In 2016, the president perhaps realising the wild goose chase that the commission had sent him on, publicly dressed down Waqo at a State House function, but this did little to jolt the commission into action. Since then, the status quo has remained and the see-no-evil, hear-no-evil approach has remained key in the operations of the commission funded by the Kenyan tax payer.

“We Waqo wewe ulinisimamisha hapo mbele ya bunge nikafuta mawaziri ..mpaka wa leo, after two years hujaniambia where their guilt is,” the president lambasted him.

Two years later, as the senators laid it on the commission, it became clear that the gentlemen and lady before the legislators were not in a position to offer solutions sought by not only the citizens, but also by the person they elected as president.

“The commission has limited capacity and resources,” Waqo said. “Plus, there is an unwillingness of people in authority to take the fight against corruption seriously. There are some weaknesses in the country’s legal framework and also Kenyans seem to have accepted corruption as a way of life and remain pessimistic on our role in the fight.”

Last year, EACC was allocated Sh2.8 billion. In the last five years, Waqo’s team has received Sh12 billion in the war against graft, a figure that the EACC CEO says isn’t enough to fight graft.

But as the officers took their seats to field questions from the legislators, public belief in his agency went down another notch, evoking memories of surrender from previous office holders whose tenures were equally shambolic.

It wasn’t always this way though. There was a time that EACC enjoyed a purple patch. But now, a history of inaction by a commission that seems to be stuck on first gear has set the hounds on itself.

Aldai MP Cornelly Serem is one of those who have smelled blood and wants a complete annihilation of EACC.

“The EACC appears to have a lack of capacity, given that approximately 90 per cent of its cases are thrown out of court due to lack of evidence or mishandling of cases,” Serem says in a letter to the Speaker of Parliament Justin Muturi.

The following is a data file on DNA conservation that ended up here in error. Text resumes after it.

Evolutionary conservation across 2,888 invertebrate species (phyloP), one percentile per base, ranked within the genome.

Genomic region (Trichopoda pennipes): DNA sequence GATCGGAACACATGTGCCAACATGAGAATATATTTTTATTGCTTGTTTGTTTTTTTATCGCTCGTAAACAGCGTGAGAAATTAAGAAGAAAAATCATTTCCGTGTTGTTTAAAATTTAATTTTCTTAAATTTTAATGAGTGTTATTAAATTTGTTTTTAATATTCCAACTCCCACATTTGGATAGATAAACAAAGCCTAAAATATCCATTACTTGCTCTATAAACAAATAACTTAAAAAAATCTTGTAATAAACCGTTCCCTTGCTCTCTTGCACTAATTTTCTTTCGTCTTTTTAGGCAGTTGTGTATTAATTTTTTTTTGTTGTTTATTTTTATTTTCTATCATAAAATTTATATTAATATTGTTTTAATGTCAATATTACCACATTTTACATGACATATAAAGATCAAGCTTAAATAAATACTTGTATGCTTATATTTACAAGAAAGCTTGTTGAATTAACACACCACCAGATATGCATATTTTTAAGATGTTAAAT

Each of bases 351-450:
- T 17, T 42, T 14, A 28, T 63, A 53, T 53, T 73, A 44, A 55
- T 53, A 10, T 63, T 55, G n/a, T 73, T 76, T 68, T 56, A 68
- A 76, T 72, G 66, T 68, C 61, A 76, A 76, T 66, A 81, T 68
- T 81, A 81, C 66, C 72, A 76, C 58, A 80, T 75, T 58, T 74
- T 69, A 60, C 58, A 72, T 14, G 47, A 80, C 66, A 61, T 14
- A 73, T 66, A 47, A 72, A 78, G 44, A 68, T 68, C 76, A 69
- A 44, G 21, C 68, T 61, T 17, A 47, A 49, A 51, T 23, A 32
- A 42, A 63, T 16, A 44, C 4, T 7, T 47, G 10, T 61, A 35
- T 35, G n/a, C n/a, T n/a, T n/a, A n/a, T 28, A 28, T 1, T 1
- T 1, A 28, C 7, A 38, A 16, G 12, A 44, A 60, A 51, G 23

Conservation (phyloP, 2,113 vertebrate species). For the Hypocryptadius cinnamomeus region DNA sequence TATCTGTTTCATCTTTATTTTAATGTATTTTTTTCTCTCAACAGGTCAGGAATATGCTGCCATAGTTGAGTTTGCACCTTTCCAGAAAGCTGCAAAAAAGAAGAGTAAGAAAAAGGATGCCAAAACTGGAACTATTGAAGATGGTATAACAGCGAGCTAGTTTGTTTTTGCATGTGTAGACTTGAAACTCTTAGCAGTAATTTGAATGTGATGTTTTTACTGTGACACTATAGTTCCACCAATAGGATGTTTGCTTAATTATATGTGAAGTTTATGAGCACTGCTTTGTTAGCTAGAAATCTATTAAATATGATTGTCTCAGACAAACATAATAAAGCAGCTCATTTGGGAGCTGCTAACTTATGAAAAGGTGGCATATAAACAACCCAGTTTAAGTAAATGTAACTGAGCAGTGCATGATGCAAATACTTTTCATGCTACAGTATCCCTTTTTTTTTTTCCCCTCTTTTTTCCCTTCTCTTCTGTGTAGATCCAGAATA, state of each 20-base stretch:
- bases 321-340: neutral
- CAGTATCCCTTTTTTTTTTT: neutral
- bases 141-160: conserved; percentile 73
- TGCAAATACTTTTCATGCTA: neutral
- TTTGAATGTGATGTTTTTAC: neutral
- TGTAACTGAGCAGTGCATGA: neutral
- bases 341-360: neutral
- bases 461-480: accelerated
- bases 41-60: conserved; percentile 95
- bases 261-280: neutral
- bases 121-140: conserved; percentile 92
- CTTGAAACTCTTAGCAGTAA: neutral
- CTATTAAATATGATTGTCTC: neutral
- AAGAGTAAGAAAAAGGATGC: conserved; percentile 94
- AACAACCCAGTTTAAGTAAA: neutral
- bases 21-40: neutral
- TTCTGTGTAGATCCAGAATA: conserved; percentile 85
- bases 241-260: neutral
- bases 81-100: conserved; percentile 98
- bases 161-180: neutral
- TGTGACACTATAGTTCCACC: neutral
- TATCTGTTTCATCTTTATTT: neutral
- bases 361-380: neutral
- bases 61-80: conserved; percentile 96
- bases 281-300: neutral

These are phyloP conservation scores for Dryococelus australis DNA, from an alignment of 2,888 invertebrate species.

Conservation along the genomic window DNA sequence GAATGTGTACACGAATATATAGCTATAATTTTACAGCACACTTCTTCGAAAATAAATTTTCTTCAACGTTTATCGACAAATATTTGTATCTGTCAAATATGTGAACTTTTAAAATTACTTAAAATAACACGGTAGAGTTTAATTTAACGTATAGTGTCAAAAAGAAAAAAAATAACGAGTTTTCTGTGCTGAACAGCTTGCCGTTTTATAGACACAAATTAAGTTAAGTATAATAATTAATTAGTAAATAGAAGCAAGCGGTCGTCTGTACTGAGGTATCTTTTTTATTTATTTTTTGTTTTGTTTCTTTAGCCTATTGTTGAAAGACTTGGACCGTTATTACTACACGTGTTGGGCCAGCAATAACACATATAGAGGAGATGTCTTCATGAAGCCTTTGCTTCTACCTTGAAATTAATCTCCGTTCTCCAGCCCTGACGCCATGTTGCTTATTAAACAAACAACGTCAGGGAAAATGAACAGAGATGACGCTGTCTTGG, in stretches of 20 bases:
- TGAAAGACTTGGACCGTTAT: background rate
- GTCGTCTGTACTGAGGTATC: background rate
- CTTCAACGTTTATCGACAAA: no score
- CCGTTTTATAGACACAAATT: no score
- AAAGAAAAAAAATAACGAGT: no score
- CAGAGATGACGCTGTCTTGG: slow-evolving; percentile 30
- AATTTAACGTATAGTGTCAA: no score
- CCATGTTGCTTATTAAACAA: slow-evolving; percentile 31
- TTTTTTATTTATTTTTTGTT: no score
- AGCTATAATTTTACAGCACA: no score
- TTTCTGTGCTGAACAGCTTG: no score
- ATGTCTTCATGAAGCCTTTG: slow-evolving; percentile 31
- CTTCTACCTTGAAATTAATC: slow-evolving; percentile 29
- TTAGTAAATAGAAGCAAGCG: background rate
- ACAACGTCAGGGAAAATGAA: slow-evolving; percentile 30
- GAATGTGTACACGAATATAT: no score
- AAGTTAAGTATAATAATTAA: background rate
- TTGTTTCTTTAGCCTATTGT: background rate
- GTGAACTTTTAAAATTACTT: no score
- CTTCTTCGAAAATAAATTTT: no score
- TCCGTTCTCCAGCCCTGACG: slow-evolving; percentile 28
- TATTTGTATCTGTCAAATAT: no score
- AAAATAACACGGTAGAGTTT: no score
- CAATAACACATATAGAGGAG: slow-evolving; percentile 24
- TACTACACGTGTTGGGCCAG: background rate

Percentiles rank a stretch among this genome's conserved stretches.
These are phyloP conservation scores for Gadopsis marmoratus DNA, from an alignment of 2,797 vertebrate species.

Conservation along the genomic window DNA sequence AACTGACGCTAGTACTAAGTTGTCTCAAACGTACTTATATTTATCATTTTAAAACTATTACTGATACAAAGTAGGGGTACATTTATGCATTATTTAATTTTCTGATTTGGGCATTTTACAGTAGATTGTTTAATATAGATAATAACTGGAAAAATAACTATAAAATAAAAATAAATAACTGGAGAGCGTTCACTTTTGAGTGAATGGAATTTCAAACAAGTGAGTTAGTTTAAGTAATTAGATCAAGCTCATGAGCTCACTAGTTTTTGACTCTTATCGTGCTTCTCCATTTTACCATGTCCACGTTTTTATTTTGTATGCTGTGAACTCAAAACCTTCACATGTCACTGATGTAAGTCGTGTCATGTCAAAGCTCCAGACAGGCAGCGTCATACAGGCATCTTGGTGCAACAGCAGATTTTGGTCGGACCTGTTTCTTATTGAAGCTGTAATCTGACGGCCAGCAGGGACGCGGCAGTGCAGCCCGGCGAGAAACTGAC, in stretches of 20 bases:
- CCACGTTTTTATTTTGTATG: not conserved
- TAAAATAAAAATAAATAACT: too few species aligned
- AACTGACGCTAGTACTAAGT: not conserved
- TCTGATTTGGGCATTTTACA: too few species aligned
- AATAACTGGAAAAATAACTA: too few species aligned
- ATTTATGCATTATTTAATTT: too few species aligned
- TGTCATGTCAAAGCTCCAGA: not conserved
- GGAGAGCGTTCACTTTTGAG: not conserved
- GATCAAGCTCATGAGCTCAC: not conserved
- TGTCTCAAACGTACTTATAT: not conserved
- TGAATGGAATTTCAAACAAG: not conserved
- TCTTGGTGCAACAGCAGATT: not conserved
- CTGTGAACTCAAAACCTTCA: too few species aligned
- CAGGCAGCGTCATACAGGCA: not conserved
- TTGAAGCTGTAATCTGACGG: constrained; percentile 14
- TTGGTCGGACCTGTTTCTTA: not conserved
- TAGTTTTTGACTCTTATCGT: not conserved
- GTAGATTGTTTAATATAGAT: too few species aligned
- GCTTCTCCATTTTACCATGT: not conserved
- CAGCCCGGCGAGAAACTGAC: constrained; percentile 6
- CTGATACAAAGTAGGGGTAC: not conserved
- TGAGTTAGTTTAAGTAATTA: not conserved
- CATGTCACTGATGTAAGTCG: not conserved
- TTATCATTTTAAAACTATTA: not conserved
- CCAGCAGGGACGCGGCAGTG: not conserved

In the letter, the Aldai MP, asks Muturi to direct Parliament’s Legal Services Department to help him draft a Bill that will set in motion a series of events to lead to the disbandment of the commission.

Serem further says that the EACC has demonstrated failure to address issues under its mandate given the rampant cases of corruption in the country.

He also says that there is no need for the EACC since many of its functions are being undertaken by the Directorate of Criminal Investigations (DCI).

In its defense though, the EACC came armed with something more than the list of excuses read by Waqo. They also had a list of cases currently under investigation. Notably, none of those cases mentioned any of the scandals currently being pursued by the DCI.

The list read like a petty offender’s attendance sheet. Most of the cases were about people arrested for soliciting bribes of between Sh2,000 and Sh10,000. No mention of the billions looted during EACC’s watch.

“There is extreme apathy about the anti-corruption commission. There is talk that you should be disbanded,” Makueni Senator Mutula Kilonzo Jr said of the EACC list.

In his defense, Waqo says that although they have been sidelined in some current cases, they claimed credit for investigations into the first NYS scandal and added that they have bigger cases before the DCI.

In the letter to Speaker Muturi, Serem also said that the commission should be disbanded on the simple fact that the money Kenyans are putting into it is not commensurate with its output.

Attempts to win the war against corruption predate the birth of the nation. However, over the last fifty years, Kenya consistently struggled to find her footing when confronted by runaway theft, and the EACC has over the same period consistently demonstrated an unwillingness to slay the dragon, preferring instead to pat it on the head, look the other way and pretend everything is alright.